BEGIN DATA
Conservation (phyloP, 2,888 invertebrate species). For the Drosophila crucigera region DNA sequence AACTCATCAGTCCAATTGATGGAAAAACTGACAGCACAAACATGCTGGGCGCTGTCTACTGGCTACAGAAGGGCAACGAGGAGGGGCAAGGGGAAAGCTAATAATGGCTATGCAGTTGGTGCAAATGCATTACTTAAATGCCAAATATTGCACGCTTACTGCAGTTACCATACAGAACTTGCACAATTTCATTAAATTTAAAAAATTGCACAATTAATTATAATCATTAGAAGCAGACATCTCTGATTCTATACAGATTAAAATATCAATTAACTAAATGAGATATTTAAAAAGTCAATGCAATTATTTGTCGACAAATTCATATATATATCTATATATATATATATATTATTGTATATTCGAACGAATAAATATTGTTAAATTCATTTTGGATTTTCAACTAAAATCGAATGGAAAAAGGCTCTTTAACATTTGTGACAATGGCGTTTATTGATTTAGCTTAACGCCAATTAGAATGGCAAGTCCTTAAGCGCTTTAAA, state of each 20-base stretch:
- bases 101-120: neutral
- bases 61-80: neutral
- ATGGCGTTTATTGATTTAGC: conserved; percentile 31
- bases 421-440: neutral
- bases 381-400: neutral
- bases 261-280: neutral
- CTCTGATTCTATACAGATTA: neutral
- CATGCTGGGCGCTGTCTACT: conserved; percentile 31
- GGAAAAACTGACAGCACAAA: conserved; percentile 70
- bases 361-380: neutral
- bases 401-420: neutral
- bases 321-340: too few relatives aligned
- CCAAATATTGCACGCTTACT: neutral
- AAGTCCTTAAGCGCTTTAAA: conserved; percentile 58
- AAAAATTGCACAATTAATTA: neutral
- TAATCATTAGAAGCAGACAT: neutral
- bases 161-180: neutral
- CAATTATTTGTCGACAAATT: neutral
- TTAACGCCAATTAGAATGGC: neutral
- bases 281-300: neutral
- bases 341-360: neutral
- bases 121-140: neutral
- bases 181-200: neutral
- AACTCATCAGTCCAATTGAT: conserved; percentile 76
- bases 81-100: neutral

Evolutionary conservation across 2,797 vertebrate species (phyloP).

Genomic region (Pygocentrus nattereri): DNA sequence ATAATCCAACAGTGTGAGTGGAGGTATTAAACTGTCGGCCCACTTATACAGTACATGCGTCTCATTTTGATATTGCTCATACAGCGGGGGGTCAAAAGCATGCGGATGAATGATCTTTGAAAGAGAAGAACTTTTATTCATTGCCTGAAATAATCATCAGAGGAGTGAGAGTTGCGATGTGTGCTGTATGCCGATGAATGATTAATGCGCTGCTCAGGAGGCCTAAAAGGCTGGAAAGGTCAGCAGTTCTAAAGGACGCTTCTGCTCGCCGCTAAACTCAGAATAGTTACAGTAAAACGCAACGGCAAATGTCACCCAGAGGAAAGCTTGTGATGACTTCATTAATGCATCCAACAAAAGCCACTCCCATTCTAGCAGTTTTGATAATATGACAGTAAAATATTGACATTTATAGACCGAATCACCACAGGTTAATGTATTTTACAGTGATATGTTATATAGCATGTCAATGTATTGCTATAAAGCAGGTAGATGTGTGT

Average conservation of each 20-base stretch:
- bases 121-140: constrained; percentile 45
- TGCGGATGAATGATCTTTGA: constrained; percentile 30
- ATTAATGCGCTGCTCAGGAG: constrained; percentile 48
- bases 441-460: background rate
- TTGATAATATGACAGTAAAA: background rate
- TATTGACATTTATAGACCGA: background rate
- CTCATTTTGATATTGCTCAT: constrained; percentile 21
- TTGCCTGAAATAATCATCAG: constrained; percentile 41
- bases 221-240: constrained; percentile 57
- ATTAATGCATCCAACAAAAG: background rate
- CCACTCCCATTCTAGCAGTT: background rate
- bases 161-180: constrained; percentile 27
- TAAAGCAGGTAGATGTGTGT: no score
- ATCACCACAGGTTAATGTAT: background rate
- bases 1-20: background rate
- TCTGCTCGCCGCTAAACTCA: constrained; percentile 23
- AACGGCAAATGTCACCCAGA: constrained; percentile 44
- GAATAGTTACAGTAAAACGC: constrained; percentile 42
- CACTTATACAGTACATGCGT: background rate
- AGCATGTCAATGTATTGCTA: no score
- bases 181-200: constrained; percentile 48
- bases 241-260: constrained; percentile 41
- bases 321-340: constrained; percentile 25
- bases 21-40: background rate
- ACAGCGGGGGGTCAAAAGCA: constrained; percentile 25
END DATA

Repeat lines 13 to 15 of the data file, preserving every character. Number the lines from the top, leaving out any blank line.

- bases 321-340: too few relatives aligned
- CCAAATATTGCACGCTTACT: neutral
- AAGTCCTTAAGCGCTTTAAA: conserved; percentile 58